Mortality in Outpatients with Bronchopulmonary Dysplasia.

Year of Publication


Date Published

2021 Oct 06

ISSN Number



<p><strong>OBJECTIVES: </strong>To study the demographic and clinical characteristics of preterm infants with bronchopulmonary dysplasia (BPD) to identify the factors most strongly predictive of outpatient mortality, with the goal of identifying those individuals at greatest risk.</p>

<p><strong>STUDY DESIGN: </strong>Demographic and clinical characteristics were retrospectively reviewed for 862 subjects recruited from an outpatient BPD clinic. Characteristics of the deceased and living participants were compared using nonparametric analysis. Regression analysis was performed to identify factors associated with mortality.</p>

<p><strong>RESULTS: </strong>Of the 862 subjects, 13 (1.5%) died during follow-up, for an overall mortality rate of approximately 15.1 deaths per 1000 subjects. Two patients died in the postneonatal period (annual mortality incidence, 369.9 per 100 000), 9 died between age 1 and 4&nbsp;years (annual mortality incidence, 310.2 per 100 000), and 2 died between age of 5 and 14&nbsp;years (annual mortality incidence, 71.4 per 100 000). After adjusting for gestational age and BPD severity, mortality was found to be associated with the amount of supplemental oxygen required at discharge from the neonatal intensive care unit (adjusted hazard ratio [aHR], 4.10; P&nbsp;=&nbsp;.001), presence of a gastrostomy tube (aHR, 8.13; P&nbsp;=&nbsp;.012), and presence of a cerebrospinal fluid (CSF) shunt (aHR, 4.31; P&nbsp;=&nbsp;.021).</p>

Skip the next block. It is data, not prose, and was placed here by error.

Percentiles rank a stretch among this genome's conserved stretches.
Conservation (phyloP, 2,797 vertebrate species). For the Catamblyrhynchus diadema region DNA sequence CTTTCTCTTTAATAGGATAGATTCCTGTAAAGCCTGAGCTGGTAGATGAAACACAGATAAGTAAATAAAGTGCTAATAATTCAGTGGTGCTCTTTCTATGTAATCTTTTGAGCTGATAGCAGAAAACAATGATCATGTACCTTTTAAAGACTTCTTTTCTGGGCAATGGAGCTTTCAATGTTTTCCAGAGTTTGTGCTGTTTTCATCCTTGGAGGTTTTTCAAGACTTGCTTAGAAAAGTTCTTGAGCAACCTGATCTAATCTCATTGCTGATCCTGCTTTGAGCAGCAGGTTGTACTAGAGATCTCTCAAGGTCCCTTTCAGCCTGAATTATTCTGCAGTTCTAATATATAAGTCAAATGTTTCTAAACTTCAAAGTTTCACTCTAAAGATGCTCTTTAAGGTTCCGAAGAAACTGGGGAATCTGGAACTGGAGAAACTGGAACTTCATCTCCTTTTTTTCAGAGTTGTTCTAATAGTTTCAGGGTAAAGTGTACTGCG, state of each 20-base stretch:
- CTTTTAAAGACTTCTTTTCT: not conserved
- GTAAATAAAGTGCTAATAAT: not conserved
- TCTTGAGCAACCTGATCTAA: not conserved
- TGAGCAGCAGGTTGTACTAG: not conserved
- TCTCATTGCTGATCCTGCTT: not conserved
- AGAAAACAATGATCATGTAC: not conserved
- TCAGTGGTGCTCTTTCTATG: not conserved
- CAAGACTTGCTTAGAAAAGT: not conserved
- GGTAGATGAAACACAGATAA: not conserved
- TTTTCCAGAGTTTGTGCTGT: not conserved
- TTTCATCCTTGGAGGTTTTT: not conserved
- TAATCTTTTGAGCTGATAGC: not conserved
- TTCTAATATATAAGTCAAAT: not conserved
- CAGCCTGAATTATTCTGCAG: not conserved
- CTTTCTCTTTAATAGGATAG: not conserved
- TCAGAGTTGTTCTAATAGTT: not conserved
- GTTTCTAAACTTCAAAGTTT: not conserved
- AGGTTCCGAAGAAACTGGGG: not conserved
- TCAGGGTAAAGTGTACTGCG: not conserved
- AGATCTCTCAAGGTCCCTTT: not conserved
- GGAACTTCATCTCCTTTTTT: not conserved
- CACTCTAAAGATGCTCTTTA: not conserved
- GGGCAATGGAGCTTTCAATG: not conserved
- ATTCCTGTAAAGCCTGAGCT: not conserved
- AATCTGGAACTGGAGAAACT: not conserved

<p><strong>CONCLUSIONS: </strong>The incidence of mortality among preterm infants with BPD is substantially higher than that seen in the general population. The need for greater amounts of home supplemental oxygen and the presence of a gastrostomy tube or CSF shunt were associated with an increased risk of postdischarge mortality. Future studies should focus on clarifying risk factors for the development of severe disease to allow for early identification and treatment of those at highest risk.</p>



Alternate Title

J Pediatr




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